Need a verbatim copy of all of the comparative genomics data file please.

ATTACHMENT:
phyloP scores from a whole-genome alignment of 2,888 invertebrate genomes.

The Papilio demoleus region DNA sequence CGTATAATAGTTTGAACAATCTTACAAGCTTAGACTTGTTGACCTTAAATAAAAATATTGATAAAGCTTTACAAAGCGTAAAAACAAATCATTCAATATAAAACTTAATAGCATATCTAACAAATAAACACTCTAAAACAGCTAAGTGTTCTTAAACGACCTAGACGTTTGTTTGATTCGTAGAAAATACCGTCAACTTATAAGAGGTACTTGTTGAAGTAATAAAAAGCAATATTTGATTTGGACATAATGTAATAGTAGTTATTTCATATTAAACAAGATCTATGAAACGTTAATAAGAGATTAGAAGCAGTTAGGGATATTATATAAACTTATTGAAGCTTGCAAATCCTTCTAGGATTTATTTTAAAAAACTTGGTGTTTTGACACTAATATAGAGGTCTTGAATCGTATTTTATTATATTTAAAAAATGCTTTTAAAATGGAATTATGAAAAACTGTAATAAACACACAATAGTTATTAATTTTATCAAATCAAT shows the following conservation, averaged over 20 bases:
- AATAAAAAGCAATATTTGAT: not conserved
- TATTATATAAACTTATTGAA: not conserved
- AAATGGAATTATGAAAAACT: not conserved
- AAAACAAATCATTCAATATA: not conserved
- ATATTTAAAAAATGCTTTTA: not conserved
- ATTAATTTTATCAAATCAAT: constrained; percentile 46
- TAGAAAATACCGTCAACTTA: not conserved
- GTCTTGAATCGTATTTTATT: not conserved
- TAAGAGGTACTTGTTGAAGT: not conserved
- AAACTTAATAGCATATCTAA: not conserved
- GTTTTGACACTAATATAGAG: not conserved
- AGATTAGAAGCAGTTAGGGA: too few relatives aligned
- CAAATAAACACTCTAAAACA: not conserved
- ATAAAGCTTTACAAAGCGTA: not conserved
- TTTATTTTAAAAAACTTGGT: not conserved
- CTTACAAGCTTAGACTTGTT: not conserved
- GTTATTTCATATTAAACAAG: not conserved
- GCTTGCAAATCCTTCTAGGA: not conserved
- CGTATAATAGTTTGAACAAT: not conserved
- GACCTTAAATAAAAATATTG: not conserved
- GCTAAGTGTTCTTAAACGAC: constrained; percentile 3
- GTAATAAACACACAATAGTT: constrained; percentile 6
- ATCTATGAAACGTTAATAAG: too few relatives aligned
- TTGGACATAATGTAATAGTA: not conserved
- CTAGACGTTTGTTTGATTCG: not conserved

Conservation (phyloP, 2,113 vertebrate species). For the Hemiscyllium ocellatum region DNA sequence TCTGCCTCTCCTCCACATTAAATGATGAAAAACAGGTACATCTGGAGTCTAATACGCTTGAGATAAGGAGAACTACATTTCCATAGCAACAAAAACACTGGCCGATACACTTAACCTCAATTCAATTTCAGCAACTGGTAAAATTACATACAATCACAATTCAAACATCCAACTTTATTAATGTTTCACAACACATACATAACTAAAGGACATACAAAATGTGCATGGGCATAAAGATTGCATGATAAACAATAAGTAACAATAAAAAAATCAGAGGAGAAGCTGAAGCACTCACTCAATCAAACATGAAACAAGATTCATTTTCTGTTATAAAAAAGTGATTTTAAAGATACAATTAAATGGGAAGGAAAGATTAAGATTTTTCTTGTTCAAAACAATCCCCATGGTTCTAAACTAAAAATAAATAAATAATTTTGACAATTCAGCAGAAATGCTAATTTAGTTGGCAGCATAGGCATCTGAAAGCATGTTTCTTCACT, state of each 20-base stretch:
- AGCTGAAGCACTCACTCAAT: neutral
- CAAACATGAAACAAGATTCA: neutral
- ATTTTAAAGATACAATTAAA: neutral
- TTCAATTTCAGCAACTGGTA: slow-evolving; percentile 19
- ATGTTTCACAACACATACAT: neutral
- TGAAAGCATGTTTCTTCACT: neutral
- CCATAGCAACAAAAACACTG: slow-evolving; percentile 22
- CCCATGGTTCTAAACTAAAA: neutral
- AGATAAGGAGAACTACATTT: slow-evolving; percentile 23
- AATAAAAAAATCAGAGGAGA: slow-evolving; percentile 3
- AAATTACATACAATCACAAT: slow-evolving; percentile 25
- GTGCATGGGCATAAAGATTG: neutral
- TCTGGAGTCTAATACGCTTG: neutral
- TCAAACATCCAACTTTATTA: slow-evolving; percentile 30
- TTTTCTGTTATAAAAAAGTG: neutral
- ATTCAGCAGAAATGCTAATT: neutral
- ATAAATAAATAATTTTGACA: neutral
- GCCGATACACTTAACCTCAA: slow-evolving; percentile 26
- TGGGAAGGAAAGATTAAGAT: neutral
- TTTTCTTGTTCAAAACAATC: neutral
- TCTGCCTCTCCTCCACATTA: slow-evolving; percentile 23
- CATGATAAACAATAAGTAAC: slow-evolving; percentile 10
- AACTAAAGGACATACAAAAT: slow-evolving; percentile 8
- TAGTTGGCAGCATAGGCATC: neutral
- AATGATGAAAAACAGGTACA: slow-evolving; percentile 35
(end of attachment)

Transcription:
phyloP scores from a whole-genome alignment of 2,888 invertebrate genomes.

The Papilio demoleus region DNA sequence CGTATAATAGTTTGAACAATCTTACAAGCTTAGACTTGTTGACCTTAAATAAAAATATTGATAAAGCTTTACAAAGCGTAAAAACAAATCATTCAATATAAAACTTAATAGCATATCTAACAAATAAACACTCTAAAACAGCTAAGTGTTCTTAAACGACCTAGACGTTTGTTTGATTCGTAGAAAATACCGTCAACTTATAAGAGGTACTTGTTGAAGTAATAAAAAGCAATATTTGATTTGGACATAATGTAATAGTAGTTATTTCATATTAAACAAGATCTATGAAACGTTAATAAGAGATTAGAAGCAGTTAGGGATATTATATAAACTTATTGAAGCTTGCAAATCCTTCTAGGATTTATTTTAAAAAACTTGGTGTTTTGACACTAATATAGAGGTCTTGAATCGTATTTTATTATATTTAAAAAATGCTTTTAAAATGGAATTATGAAAAACTGTAATAAACACACAATAGTTATTAATTTTATCAAATCAAT shows the following conservation, averaged over 20 bases:
- AATAAAAAGCAATATTTGAT: not conserved
- TATTATATAAACTTATTGAA: not conserved
- AAATGGAATTATGAAAAACT: not conserved
- AAAACAAATCATTCAATATA: not conserved
- ATATTTAAAAAATGCTTTTA: not conserved
- ATTAATTTTATCAAATCAAT: constrained; percentile 46
- TAGAAAATACCGTCAACTTA: not conserved
- GTCTTGAATCGTATTTTATT: not conserved
- TAAGAGGTACTTGTTGAAGT: not conserved
- AAACTTAATAGCATATCTAA: not conserved
- GTTTTGACACTAATATAGAG: not conserved
- AGATTAGAAGCAGTTAGGGA: too few relatives aligned
- CAAATAAACACTCTAAAACA: not conserved
- ATAAAGCTTTACAAAGCGTA: not conserved
- TTTATTTTAAAAAACTTGGT: not conserved
- CTTACAAGCTTAGACTTGTT: not conserved
- GTTATTTCATATTAAACAAG: not conserved
- GCTTGCAAATCCTTCTAGGA: not conserved
- CGTATAATAGTTTGAACAAT: not conserved
- GACCTTAAATAAAAATATTG: not conserved
- GCTAAGTGTTCTTAAACGAC: constrained; percentile 3
- GTAATAAACACACAATAGTT: constrained; percentile 6
- ATCTATGAAACGTTAATAAG: too few relatives aligned
- TTGGACATAATGTAATAGTA: not conserved
- CTAGACGTTTGTTTGATTCG: not conserved

Conservation (phyloP, 2,113 vertebrate species). For the Hemiscyllium ocellatum region DNA sequence TCTGCCTCTCCTCCACATTAAATGATGAAAAACAGGTACATCTGGAGTCTAATACGCTTGAGATAAGGAGAACTACATTTCCATAGCAACAAAAACACTGGCCGATACACTTAACCTCAATTCAATTTCAGCAACTGGTAAAATTACATACAATCACAATTCAAACATCCAACTTTATTAATGTTTCACAACACATACATAACTAAAGGACATACAAAATGTGCATGGGCATAAAGATTGCATGATAAACAATAAGTAACAATAAAAAAATCAGAGGAGAAGCTGAAGCACTCACTCAATCAAACATGAAACAAGATTCATTTTCTGTTATAAAAAAGTGATTTTAAAGATACAATTAAATGGGAAGGAAAGATTAAGATTTTTCTTGTTCAAAACAATCCCCATGGTTCTAAACTAAAAATAAATAAATAATTTTGACAATTCAGCAGAAATGCTAATTTAGTTGGCAGCATAGGCATCTGAAAGCATGTTTCTTCACT, state of each 20-base stretch:
- AGCTGAAGCACTCACTCAAT: neutral
- CAAACATGAAACAAGATTCA: neutral
- ATTTTAAAGATACAATTAAA: neutral
- TTCAATTTCAGCAACTGGTA: slow-evolving; percentile 19
- ATGTTTCACAACACATACAT: neutral
- TGAAAGCATGTTTCTTCACT: neutral
- CCATAGCAACAAAAACACTG: slow-evolving; percentile 22
- CCCATGGTTCTAAACTAAAA: neutral
- AGATAAGGAGAACTACATTT: slow-evolving; percentile 23
- AATAAAAAAATCAGAGGAGA: slow-evolving; percentile 3
- AAATTACATACAATCACAAT: slow-evolving; percentile 25
- GTGCATGGGCATAAAGATTG: neutral
- TCTGGAGTCTAATACGCTTG: neutral
- TCAAACATCCAACTTTATTA: slow-evolving; percentile 30
- TTTTCTGTTATAAAAAAGTG: neutral
- ATTCAGCAGAAATGCTAATT: neutral
- ATAAATAAATAATTTTGACA: neutral
- GCCGATACACTTAACCTCAA: slow-evolving; percentile 26
- TGGGAAGGAAAGATTAAGAT: neutral
- TTTTCTTGTTCAAAACAATC: neutral
- TCTGCCTCTCCTCCACATTA: slow-evolving; percentile 23
- CATGATAAACAATAAGTAAC: slow-evolving; percentile 10
- AACTAAAGGACATACAAAAT: slow-evolving; percentile 8
- TAGTTGGCAGCATAGGCATC: neutral
- AATGATGAAAAACAGGTACA: slow-evolving; percentile 35